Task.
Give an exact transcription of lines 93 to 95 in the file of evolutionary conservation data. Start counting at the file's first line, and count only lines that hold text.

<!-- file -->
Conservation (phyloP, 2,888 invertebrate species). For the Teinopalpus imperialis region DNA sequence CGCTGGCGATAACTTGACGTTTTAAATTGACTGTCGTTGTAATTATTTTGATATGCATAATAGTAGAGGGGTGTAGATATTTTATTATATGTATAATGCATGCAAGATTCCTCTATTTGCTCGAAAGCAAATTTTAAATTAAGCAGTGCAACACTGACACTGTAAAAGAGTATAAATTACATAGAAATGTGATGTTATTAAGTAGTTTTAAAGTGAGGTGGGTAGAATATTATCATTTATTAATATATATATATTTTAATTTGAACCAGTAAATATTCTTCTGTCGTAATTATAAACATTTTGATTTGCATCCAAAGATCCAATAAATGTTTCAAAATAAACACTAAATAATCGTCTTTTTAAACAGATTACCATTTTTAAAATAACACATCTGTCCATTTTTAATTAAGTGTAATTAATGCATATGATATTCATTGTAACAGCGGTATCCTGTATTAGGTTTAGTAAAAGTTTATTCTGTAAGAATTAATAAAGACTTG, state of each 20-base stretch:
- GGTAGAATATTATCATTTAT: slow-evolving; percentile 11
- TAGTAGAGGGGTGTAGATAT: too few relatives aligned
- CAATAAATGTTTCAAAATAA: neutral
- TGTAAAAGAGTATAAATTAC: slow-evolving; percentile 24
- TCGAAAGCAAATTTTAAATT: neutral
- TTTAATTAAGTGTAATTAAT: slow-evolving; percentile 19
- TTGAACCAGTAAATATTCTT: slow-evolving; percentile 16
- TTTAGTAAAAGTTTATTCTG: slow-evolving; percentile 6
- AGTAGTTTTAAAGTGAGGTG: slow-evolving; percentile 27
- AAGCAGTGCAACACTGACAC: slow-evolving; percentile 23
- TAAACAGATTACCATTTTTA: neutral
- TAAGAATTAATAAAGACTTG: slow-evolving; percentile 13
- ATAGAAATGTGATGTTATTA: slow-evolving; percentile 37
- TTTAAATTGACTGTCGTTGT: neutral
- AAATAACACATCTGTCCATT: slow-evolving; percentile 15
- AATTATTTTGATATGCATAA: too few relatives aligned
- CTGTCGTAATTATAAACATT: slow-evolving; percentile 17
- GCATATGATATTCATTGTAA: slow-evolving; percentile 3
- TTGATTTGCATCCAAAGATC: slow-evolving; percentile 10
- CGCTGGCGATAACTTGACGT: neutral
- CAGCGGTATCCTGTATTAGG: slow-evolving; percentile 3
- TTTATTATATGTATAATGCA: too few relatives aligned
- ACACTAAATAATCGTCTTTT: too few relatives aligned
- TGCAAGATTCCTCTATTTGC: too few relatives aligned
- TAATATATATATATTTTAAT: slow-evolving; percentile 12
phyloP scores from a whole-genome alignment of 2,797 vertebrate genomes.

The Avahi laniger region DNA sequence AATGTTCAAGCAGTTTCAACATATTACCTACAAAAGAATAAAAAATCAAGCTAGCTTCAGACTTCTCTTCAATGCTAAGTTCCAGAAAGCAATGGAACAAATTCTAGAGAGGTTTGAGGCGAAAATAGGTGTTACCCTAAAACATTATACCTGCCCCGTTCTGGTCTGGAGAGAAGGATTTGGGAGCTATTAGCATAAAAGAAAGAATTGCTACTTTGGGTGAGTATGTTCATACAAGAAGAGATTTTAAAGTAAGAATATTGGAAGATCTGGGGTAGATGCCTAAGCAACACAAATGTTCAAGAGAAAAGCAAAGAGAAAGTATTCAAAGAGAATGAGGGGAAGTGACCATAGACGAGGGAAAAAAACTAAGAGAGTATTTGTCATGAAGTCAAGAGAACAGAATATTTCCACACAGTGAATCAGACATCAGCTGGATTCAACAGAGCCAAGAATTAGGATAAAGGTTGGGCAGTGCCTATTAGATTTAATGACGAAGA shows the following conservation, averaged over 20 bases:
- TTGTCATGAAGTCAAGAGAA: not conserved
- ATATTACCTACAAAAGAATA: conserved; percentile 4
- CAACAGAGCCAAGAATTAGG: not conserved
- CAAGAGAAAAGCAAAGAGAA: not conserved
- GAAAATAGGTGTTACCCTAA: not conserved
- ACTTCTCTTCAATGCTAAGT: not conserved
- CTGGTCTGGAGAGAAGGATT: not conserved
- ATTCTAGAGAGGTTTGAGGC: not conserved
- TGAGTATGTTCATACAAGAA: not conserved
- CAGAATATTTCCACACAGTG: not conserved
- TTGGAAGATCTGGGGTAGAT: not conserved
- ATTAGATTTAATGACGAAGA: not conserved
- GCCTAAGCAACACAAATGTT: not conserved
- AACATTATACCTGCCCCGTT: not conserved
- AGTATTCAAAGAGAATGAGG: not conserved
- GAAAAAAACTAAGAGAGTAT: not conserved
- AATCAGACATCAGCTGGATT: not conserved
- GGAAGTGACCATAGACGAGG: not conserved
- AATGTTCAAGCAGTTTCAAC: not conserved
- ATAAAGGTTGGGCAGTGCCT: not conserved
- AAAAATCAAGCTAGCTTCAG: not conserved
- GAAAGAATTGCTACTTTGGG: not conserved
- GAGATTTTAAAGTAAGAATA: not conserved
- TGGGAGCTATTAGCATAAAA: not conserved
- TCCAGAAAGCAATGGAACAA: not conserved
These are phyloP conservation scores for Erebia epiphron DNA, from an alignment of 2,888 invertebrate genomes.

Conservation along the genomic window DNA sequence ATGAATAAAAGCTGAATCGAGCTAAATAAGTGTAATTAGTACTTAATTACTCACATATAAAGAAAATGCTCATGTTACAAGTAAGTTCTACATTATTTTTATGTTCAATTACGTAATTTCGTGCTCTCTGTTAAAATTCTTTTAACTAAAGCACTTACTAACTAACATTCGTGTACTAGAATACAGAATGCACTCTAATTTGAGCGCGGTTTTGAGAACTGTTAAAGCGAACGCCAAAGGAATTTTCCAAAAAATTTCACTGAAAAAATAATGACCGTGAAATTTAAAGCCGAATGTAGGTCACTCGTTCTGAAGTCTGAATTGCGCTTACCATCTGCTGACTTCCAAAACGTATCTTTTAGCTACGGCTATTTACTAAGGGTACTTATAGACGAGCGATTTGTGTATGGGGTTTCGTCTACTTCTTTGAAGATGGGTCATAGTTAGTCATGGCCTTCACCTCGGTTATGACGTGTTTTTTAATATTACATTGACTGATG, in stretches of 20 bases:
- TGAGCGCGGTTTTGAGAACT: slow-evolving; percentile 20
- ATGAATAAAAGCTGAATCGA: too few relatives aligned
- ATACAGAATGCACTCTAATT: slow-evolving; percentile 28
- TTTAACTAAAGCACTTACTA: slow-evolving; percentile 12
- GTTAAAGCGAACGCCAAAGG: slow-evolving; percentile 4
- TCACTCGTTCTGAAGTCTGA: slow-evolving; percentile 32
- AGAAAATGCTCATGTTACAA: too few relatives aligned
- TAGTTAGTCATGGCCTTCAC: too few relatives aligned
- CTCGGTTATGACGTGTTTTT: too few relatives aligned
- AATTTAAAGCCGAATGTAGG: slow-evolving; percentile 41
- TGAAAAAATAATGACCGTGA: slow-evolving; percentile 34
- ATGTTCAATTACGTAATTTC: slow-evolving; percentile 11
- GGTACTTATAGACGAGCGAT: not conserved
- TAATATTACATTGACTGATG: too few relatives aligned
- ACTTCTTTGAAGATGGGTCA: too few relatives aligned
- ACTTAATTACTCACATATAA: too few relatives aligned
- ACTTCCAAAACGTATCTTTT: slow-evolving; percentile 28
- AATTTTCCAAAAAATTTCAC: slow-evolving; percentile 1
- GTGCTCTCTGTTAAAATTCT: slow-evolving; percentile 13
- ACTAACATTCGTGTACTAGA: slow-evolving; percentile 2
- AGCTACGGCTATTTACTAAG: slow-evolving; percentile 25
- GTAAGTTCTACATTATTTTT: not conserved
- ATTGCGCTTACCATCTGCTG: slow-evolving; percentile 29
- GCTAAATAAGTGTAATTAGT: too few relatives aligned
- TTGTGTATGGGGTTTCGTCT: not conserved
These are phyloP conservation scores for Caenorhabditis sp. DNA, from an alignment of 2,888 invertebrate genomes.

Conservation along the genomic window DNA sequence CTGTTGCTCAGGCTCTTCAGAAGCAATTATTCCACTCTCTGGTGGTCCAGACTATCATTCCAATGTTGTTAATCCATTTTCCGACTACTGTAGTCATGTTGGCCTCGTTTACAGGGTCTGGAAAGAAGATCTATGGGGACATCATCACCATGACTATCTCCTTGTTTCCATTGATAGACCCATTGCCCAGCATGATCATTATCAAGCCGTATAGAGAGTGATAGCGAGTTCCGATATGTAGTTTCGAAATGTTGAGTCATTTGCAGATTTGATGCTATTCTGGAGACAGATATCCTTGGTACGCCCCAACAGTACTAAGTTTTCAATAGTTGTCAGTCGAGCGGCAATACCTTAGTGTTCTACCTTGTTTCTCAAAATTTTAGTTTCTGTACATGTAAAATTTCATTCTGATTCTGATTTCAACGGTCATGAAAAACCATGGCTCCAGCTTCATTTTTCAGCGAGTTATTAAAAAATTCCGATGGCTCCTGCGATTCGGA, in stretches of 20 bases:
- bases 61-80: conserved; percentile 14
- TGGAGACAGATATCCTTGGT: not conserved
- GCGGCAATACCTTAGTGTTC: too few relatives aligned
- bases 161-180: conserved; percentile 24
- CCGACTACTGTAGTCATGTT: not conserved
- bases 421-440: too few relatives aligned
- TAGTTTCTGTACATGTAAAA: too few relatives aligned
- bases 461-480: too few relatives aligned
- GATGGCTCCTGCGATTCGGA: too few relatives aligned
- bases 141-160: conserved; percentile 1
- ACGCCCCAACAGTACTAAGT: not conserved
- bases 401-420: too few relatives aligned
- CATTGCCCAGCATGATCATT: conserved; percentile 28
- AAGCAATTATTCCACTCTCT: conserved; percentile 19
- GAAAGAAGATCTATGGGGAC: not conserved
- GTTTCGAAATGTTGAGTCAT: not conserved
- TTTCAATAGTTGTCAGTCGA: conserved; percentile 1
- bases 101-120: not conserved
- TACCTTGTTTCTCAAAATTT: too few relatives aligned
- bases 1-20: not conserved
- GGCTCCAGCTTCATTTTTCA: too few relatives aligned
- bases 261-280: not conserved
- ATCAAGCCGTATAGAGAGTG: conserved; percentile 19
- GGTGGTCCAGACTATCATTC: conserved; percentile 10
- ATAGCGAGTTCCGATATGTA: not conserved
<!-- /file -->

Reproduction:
- ACGCCCCAACAGTACTAAGT: not conserved
- bases 401-420: too few relatives aligned
- CATTGCCCAGCATGATCATT: conserved; percentile 28